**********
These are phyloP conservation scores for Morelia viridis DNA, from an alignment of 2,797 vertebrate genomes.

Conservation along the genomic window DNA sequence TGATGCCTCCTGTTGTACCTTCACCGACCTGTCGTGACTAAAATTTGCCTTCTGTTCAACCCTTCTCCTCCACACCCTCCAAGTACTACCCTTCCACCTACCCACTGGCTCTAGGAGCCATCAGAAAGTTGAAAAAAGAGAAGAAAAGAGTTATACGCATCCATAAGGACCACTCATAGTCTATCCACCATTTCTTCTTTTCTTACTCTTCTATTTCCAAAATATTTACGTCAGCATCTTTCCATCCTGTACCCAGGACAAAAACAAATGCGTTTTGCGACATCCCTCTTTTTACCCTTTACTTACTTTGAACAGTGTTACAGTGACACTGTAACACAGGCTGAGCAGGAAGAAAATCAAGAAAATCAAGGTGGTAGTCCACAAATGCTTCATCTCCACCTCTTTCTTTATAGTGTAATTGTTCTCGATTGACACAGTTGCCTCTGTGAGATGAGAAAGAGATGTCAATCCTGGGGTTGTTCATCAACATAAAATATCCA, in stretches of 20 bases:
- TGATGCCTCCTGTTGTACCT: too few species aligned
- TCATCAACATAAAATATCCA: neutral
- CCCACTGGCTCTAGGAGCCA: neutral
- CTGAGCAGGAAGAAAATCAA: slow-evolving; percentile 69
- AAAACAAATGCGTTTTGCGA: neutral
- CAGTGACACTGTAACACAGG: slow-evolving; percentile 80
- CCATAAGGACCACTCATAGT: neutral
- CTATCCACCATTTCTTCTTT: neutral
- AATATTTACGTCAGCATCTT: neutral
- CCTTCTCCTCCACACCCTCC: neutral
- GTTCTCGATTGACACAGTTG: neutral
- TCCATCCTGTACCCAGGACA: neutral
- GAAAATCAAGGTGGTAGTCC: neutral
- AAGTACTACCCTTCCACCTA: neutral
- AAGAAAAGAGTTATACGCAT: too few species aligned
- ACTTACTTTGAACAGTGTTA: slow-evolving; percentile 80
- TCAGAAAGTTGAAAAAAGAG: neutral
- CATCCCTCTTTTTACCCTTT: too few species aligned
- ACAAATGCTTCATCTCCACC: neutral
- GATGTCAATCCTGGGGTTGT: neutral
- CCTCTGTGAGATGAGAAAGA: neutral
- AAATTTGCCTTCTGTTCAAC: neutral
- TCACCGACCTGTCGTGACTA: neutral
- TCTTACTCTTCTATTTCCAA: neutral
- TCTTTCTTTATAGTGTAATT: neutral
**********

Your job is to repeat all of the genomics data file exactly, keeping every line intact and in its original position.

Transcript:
These are phyloP conservation scores for Morelia viridis DNA, from an alignment of 2,797 vertebrate genomes.

Conservation along the genomic window DNA sequence TGATGCCTCCTGTTGTACCTTCACCGACCTGTCGTGACTAAAATTTGCCTTCTGTTCAACCCTTCTCCTCCACACCCTCCAAGTACTACCCTTCCACCTACCCACTGGCTCTAGGAGCCATCAGAAAGTTGAAAAAAGAGAAGAAAAGAGTTATACGCATCCATAAGGACCACTCATAGTCTATCCACCATTTCTTCTTTTCTTACTCTTCTATTTCCAAAATATTTACGTCAGCATCTTTCCATCCTGTACCCAGGACAAAAACAAATGCGTTTTGCGACATCCCTCTTTTTACCCTTTACTTACTTTGAACAGTGTTACAGTGACACTGTAACACAGGCTGAGCAGGAAGAAAATCAAGAAAATCAAGGTGGTAGTCCACAAATGCTTCATCTCCACCTCTTTCTTTATAGTGTAATTGTTCTCGATTGACACAGTTGCCTCTGTGAGATGAGAAAGAGATGTCAATCCTGGGGTTGTTCATCAACATAAAATATCCA, in stretches of 20 bases:
- TGATGCCTCCTGTTGTACCT: too few species aligned
- TCATCAACATAAAATATCCA: neutral
- CCCACTGGCTCTAGGAGCCA: neutral
- CTGAGCAGGAAGAAAATCAA: slow-evolving; percentile 69
- AAAACAAATGCGTTTTGCGA: neutral
- CAGTGACACTGTAACACAGG: slow-evolving; percentile 80
- CCATAAGGACCACTCATAGT: neutral
- CTATCCACCATTTCTTCTTT: neutral
- AATATTTACGTCAGCATCTT: neutral
- CCTTCTCCTCCACACCCTCC: neutral
- GTTCTCGATTGACACAGTTG: neutral
- TCCATCCTGTACCCAGGACA: neutral
- GAAAATCAAGGTGGTAGTCC: neutral
- AAGTACTACCCTTCCACCTA: neutral
- AAGAAAAGAGTTATACGCAT: too few species aligned
- ACTTACTTTGAACAGTGTTA: slow-evolving; percentile 80
- TCAGAAAGTTGAAAAAAGAG: neutral
- CATCCCTCTTTTTACCCTTT: too few species aligned
- ACAAATGCTTCATCTCCACC: neutral
- GATGTCAATCCTGGGGTTGT: neutral
- CCTCTGTGAGATGAGAAAGA: neutral
- AAATTTGCCTTCTGTTCAAC: neutral
- TCACCGACCTGTCGTGACTA: neutral
- TCTTACTCTTCTATTTCCAA: neutral
- TCTTTCTTTATAGTGTAATT: neutral